The week in crimes, misdemeanors and eligibility-crippling issues legal, academic, institutional and otherwise.
Where the race for the EDSBS cup of ill repute chugs along with special attention to its early leader, Ohio University of Ohio, SMQ notes the Bobcats' infamy pales in relation to its equivalent in the Championship Subdivision, where in the last year - a time period excluding the coach accused of dealing crystal meth - members or recent former members of the Montana State University football team have enthusiastically stated their independence by allegedly:
- Murdering a suspected cocaine dealer. Ex-MSU player John LeBrum and MSU basketball player Branden Miller were accused last June of attacking a drug dealer as he came out of a restaurant, stuffing him into the trunk of a car, driving him to the school's agronomy farm, shooting him and leaving the body - along with, conveniently enough, a couple .40-caliber shell casings. Investigators also said they found "'pays and owes' sheets related to drug dealing" and the murdered man's ID in the garbage outside Miller's home.
- Selling cocaine to an undercover cop. Former Bobcat Derrick Davis - a cornerback in 2005 and student assistant with MSU last year - was jailed on $20,000 bail last month after a September arrest with ex-teammates Andre Fuller and Edward Sullivan for selling cocaine to an informant.
- Hospitalizing a significant other. The very same Derrick Davis pled guilty last September to an assault that resulted in his girlfriend's ribs being broken. Court records said Davis "was drunk when he punched the woman in the face, dragged her by her hair, knocked her head against a vehicle's dashboard and pinned her to the floor by putting his foot on her throat."
Frankie and Annette's final summer of freedom before a summer job on the ranch resulted in six people and 57 head of cattle dead in ritual slaughter in Missoula.
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Misfortune continued in less violent fashion at Montana State Wednesday, when the program was hit with a suspension of three football scholarships for failing "to attain NCAA academic standards," specifically the Association's Academic Progress Rate, which measures graduation rates. It's the second such suspension levied by the NCAA against MSU in coach Mike Kelly's tenure. Appropriate review and revision procedures, etc. are announced, but parents of the school's homely engineering majors can't be sleeping all that easy.
Making progress, an investigation into the group sex tape scandal that shocked and titilated the University of Cincinnati this week. According to the Cincinnati Enquirer, an anonymous letter from "A Concerned Athletic Department Employee" alleged football players and potential recruits violated NCAA legislation passed in 2004 in the wake of the sex-for-recruits scandal at Colorado that outlaws the use of alcohol and/or sex in the recruiting process by videotaping themselves in no doubt vile acts with a former soccer player. A "methodical and thorough" process to sort out the various lascivious facts is underway.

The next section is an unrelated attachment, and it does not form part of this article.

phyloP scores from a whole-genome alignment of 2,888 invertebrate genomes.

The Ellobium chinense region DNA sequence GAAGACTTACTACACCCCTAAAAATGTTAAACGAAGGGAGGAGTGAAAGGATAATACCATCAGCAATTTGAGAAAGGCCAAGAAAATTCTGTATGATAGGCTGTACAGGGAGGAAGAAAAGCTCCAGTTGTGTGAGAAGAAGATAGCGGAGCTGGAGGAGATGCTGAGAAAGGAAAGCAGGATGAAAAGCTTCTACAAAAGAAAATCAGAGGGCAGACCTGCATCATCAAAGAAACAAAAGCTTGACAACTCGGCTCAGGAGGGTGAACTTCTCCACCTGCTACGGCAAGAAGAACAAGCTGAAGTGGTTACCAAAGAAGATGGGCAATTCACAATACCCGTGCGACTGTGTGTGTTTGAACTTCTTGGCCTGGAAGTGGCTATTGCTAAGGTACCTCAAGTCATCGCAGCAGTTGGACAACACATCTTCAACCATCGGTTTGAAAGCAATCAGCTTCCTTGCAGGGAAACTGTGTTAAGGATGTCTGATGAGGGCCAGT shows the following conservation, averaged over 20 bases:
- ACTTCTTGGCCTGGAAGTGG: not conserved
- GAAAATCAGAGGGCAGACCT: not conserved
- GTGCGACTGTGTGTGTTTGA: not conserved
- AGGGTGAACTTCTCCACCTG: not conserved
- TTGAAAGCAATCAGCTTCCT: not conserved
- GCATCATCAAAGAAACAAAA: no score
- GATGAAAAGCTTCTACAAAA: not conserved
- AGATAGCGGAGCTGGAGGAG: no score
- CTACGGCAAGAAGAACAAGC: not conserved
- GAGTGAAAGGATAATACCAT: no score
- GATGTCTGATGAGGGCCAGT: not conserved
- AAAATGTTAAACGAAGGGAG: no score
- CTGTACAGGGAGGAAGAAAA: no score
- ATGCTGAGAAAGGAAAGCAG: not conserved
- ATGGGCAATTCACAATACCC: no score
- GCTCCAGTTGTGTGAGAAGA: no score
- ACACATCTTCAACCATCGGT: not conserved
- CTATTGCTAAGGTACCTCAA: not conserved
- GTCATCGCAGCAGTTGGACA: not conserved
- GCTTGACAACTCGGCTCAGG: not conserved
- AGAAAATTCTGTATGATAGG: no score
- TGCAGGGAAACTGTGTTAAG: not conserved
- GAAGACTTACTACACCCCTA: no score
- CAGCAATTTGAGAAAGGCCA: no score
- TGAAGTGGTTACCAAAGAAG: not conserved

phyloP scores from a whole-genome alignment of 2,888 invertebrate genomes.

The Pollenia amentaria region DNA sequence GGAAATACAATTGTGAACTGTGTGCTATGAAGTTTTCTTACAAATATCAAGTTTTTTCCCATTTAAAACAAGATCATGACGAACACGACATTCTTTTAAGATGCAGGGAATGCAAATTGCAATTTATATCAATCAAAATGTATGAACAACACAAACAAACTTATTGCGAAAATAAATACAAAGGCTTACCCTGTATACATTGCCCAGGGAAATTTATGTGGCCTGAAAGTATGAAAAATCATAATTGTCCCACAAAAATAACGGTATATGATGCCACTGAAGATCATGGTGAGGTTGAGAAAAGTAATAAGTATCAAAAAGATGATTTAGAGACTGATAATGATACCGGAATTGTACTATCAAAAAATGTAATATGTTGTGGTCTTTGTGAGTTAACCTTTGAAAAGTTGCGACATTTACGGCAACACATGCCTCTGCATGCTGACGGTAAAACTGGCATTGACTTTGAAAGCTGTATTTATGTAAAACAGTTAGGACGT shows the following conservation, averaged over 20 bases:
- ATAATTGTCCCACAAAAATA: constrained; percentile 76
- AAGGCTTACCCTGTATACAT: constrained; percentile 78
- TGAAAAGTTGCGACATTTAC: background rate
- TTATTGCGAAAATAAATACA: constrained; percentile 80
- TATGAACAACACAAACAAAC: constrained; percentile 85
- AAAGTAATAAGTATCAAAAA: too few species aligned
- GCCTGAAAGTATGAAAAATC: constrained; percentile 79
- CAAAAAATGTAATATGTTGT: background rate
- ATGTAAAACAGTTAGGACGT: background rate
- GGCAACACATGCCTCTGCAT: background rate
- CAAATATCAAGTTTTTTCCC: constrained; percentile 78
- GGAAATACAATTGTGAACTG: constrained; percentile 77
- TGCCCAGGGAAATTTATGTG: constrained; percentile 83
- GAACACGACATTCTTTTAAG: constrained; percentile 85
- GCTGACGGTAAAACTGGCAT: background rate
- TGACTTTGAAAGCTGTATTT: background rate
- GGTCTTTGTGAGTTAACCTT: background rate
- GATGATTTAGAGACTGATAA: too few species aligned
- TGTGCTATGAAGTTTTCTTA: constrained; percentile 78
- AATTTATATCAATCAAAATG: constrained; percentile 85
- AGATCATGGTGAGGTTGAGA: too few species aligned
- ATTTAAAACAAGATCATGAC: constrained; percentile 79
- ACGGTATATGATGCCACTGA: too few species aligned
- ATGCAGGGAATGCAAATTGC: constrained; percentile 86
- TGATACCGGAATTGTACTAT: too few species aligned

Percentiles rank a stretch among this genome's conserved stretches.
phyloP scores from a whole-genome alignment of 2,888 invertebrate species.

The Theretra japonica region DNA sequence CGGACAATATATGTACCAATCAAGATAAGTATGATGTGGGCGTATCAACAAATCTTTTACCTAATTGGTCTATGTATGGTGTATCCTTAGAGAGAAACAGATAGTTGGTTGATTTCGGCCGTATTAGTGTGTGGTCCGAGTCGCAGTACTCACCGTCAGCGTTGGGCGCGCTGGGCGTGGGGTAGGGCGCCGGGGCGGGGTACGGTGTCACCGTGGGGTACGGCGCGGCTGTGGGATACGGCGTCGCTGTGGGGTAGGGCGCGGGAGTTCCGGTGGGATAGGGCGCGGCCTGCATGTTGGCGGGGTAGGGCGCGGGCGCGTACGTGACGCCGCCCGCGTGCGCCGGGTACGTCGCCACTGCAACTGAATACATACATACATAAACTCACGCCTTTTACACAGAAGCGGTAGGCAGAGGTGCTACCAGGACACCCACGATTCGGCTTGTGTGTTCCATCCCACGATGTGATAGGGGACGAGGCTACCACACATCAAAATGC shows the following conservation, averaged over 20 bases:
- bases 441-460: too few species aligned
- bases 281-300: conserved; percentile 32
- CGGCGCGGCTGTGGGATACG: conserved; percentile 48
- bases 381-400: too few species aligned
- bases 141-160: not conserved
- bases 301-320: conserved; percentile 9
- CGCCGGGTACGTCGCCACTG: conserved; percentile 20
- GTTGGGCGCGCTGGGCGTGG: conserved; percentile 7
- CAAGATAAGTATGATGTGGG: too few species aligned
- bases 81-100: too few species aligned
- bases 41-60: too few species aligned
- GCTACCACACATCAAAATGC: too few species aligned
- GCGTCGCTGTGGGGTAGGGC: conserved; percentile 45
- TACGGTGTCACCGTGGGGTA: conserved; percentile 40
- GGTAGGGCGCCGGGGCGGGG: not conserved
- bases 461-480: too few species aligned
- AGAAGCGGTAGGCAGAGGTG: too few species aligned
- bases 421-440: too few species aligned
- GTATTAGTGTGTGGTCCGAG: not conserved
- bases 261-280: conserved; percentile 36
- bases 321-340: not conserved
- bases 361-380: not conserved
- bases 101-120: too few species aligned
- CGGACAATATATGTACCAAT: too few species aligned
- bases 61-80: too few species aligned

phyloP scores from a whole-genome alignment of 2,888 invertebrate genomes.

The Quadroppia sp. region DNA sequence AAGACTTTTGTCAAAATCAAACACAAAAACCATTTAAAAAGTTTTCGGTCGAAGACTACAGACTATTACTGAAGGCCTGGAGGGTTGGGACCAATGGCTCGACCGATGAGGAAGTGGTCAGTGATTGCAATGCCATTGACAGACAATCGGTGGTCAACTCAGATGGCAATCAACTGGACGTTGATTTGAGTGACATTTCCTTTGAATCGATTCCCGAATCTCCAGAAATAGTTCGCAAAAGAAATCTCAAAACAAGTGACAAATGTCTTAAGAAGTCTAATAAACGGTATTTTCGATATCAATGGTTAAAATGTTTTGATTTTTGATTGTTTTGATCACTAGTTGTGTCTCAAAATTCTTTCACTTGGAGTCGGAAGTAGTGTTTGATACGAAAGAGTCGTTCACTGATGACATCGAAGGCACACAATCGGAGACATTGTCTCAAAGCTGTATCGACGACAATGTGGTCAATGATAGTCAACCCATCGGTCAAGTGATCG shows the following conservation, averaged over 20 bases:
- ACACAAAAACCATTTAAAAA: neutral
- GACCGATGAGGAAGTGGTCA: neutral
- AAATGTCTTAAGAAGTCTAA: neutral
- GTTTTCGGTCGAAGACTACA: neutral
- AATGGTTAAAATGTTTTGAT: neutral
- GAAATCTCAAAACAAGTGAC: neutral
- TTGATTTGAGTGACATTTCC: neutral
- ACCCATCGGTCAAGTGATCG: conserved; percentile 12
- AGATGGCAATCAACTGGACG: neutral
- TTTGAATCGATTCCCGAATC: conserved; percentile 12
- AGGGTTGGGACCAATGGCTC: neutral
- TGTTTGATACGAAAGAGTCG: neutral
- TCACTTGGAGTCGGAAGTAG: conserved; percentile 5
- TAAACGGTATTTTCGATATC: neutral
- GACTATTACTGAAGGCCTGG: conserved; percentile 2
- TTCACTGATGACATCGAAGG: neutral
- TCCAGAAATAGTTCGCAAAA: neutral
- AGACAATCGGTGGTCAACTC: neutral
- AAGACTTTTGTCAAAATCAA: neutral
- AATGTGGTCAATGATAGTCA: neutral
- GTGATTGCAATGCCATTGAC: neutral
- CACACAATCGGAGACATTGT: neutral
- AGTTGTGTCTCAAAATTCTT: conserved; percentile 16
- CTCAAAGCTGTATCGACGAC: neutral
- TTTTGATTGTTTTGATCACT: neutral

SMQ, like new Bearcat coach Brian Kelly and all very concerned university officials, is shocked - shocked! - that teenagers would engage in such lewd behavior, but then, maybe we just don't get kids today and the shameless, voyeuristic world they live in. (link totally SFW and highly recommended, for the record - ed.)
Speaking of Ohio University of Ohio, two more arrests at an Athens bar late last week prompted a retrospective of the football team's dirty deeds by the Athens News' Jonathan Hunt, who recounted the sour Friday night of freshmen defensive linemen Horace Hubbard amd Ernie Hodge - the former dismissed by Frank Solich after a fifth degree vandalism charge for breaking a bookstore window and "act[ing] drunk and belligerent" with police in the aftermath of an apparent brawl with a "punkish-looking guy" at a Wendy's - before recounting the fourteen arrests of Bobcat football players since January 2006 charges of assault, vandalism, DUI or fleeing (he does not mention, for some reason, equestrian pugilism. Solich his own self, of course, was arrested during 2005 for drunk driving, for which he still claims innocence by way of unknown GHB, but Hunt traces a trend of "lawlessness" back to the teams headed by Solich and Tom Osborne at Nebraska in tedious detail. SMQ encourages readers to try to make the slightest sense of the outraged comments seething in criticism and vague threats over this very good piece of reporting.
How dare you speak in completely factual terms about a (deposed) United States Congressman, sir?
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Lifted, by Steve Spurrier, the heavy-handed suspension of incoming South Carolina quarterback Stephen Garcia, who spent four excruciating days unable to run or lift weights after an arrest for public drunkenness last weekend. Spurrier "reviewed Stephens' situation" and found - very much in the presumption-of-innocence style of the Ball Coach's nearest approximation in the coaching world, Mike Leach - that situation didn't warrant further discipline. Or, rather, any at all. The Mayor, as might be expected, is appalled.
Well who hasn't hid in an alley and then approached an officer in a threatening manner while zipping his pants up, son? Now watch this putt.
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Charged, after more than four months, Washington running back Michael Houston, who was finally accused Wednesday of a second-degree felony for taking a cab "without permission" (sounds like a plea deal down from full-on theft) and misdemeanor driving under the influence last October. Rumors include Houston, a Texas transfer to begin with, leaving or being booted off the team.
Smash-and-Grab Quickie of the Week
Feb. 18: Domestic battery charge against Hoosiers WR dismissed (AP)
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